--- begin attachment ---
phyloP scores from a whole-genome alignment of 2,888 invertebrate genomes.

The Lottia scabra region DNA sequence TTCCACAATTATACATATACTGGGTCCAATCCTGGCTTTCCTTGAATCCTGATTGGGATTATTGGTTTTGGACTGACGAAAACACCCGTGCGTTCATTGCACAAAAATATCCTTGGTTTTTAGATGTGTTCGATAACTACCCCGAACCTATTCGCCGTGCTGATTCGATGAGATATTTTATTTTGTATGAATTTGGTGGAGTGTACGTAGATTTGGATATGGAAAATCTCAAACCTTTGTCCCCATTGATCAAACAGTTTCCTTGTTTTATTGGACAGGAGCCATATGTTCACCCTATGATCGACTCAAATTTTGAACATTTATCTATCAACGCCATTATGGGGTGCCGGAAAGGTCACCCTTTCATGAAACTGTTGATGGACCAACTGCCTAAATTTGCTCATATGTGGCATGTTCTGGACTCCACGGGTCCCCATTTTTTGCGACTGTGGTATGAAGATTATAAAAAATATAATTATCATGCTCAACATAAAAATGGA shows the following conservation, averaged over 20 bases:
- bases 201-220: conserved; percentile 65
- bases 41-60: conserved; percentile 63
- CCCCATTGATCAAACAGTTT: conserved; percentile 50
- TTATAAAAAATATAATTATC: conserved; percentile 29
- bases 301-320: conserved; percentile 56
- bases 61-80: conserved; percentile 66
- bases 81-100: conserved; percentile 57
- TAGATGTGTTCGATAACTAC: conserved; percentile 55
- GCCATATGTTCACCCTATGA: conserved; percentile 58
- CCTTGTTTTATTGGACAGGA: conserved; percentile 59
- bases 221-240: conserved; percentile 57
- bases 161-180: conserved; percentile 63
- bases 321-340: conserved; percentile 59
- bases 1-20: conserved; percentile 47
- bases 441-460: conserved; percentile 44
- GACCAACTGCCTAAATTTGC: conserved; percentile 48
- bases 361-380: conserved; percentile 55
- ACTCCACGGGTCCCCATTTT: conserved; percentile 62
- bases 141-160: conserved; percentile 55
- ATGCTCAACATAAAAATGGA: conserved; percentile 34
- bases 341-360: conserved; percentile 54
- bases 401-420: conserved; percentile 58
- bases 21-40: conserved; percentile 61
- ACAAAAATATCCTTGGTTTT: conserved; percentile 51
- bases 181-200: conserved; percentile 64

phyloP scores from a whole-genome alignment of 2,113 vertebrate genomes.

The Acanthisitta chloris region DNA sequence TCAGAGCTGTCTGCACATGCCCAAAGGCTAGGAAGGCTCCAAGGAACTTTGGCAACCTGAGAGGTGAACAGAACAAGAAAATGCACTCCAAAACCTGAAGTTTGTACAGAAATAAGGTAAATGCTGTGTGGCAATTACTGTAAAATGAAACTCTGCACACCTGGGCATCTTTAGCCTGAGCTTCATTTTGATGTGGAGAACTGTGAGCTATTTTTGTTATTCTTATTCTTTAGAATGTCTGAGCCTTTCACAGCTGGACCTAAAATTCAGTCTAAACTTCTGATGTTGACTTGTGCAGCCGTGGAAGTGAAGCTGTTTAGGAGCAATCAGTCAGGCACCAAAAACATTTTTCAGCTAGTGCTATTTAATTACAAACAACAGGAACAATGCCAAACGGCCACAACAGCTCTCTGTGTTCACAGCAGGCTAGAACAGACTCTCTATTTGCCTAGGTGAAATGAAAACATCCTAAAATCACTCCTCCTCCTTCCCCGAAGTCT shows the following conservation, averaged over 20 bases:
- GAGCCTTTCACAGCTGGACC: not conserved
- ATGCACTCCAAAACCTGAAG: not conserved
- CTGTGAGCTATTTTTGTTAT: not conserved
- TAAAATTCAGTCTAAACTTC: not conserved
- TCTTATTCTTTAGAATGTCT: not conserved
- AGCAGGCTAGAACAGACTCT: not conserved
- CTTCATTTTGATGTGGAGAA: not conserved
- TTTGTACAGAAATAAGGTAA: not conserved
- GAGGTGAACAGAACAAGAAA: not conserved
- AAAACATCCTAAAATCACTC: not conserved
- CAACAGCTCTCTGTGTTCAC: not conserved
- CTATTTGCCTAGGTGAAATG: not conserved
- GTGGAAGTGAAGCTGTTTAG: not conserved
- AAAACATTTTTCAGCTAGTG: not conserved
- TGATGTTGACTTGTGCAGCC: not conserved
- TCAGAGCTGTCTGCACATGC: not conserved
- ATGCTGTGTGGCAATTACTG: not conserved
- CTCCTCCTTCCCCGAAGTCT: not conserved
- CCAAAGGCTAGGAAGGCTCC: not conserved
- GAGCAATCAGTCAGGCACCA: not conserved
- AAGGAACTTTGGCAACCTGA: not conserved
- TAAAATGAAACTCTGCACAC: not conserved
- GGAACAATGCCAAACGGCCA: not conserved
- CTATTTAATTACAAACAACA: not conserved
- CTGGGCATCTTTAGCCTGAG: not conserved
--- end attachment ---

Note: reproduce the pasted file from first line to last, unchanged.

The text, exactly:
phyloP scores from a whole-genome alignment of 2,888 invertebrate genomes.

The Lottia scabra region DNA sequence TTCCACAATTATACATATACTGGGTCCAATCCTGGCTTTCCTTGAATCCTGATTGGGATTATTGGTTTTGGACTGACGAAAACACCCGTGCGTTCATTGCACAAAAATATCCTTGGTTTTTAGATGTGTTCGATAACTACCCCGAACCTATTCGCCGTGCTGATTCGATGAGATATTTTATTTTGTATGAATTTGGTGGAGTGTACGTAGATTTGGATATGGAAAATCTCAAACCTTTGTCCCCATTGATCAAACAGTTTCCTTGTTTTATTGGACAGGAGCCATATGTTCACCCTATGATCGACTCAAATTTTGAACATTTATCTATCAACGCCATTATGGGGTGCCGGAAAGGTCACCCTTTCATGAAACTGTTGATGGACCAACTGCCTAAATTTGCTCATATGTGGCATGTTCTGGACTCCACGGGTCCCCATTTTTTGCGACTGTGGTATGAAGATTATAAAAAATATAATTATCATGCTCAACATAAAAATGGA shows the following conservation, averaged over 20 bases:
- bases 201-220: conserved; percentile 65
- bases 41-60: conserved; percentile 63
- CCCCATTGATCAAACAGTTT: conserved; percentile 50
- TTATAAAAAATATAATTATC: conserved; percentile 29
- bases 301-320: conserved; percentile 56
- bases 61-80: conserved; percentile 66
- bases 81-100: conserved; percentile 57
- TAGATGTGTTCGATAACTAC: conserved; percentile 55
- GCCATATGTTCACCCTATGA: conserved; percentile 58
- CCTTGTTTTATTGGACAGGA: conserved; percentile 59
- bases 221-240: conserved; percentile 57
- bases 161-180: conserved; percentile 63
- bases 321-340: conserved; percentile 59
- bases 1-20: conserved; percentile 47
- bases 441-460: conserved; percentile 44
- GACCAACTGCCTAAATTTGC: conserved; percentile 48
- bases 361-380: conserved; percentile 55
- ACTCCACGGGTCCCCATTTT: conserved; percentile 62
- bases 141-160: conserved; percentile 55
- ATGCTCAACATAAAAATGGA: conserved; percentile 34
- bases 341-360: conserved; percentile 54
- bases 401-420: conserved; percentile 58
- bases 21-40: conserved; percentile 61
- ACAAAAATATCCTTGGTTTT: conserved; percentile 51
- bases 181-200: conserved; percentile 64

phyloP scores from a whole-genome alignment of 2,113 vertebrate genomes.

The Acanthisitta chloris region DNA sequence TCAGAGCTGTCTGCACATGCCCAAAGGCTAGGAAGGCTCCAAGGAACTTTGGCAACCTGAGAGGTGAACAGAACAAGAAAATGCACTCCAAAACCTGAAGTTTGTACAGAAATAAGGTAAATGCTGTGTGGCAATTACTGTAAAATGAAACTCTGCACACCTGGGCATCTTTAGCCTGAGCTTCATTTTGATGTGGAGAACTGTGAGCTATTTTTGTTATTCTTATTCTTTAGAATGTCTGAGCCTTTCACAGCTGGACCTAAAATTCAGTCTAAACTTCTGATGTTGACTTGTGCAGCCGTGGAAGTGAAGCTGTTTAGGAGCAATCAGTCAGGCACCAAAAACATTTTTCAGCTAGTGCTATTTAATTACAAACAACAGGAACAATGCCAAACGGCCACAACAGCTCTCTGTGTTCACAGCAGGCTAGAACAGACTCTCTATTTGCCTAGGTGAAATGAAAACATCCTAAAATCACTCCTCCTCCTTCCCCGAAGTCT shows the following conservation, averaged over 20 bases:
- GAGCCTTTCACAGCTGGACC: not conserved
- ATGCACTCCAAAACCTGAAG: not conserved
- CTGTGAGCTATTTTTGTTAT: not conserved
- TAAAATTCAGTCTAAACTTC: not conserved
- TCTTATTCTTTAGAATGTCT: not conserved
- AGCAGGCTAGAACAGACTCT: not conserved
- CTTCATTTTGATGTGGAGAA: not conserved
- TTTGTACAGAAATAAGGTAA: not conserved
- GAGGTGAACAGAACAAGAAA: not conserved
- AAAACATCCTAAAATCACTC: not conserved
- CAACAGCTCTCTGTGTTCAC: not conserved
- CTATTTGCCTAGGTGAAATG: not conserved
- GTGGAAGTGAAGCTGTTTAG: not conserved
- AAAACATTTTTCAGCTAGTG: not conserved
- TGATGTTGACTTGTGCAGCC: not conserved
- TCAGAGCTGTCTGCACATGC: not conserved
- ATGCTGTGTGGCAATTACTG: not conserved
- CTCCTCCTTCCCCGAAGTCT: not conserved
- CCAAAGGCTAGGAAGGCTCC: not conserved
- GAGCAATCAGTCAGGCACCA: not conserved
- AAGGAACTTTGGCAACCTGA: not conserved
- TAAAATGAAACTCTGCACAC: not conserved
- GGAACAATGCCAAACGGCCA: not conserved
- CTATTTAATTACAAACAACA: not conserved
- CTGGGCATCTTTAGCCTGAG: not conserved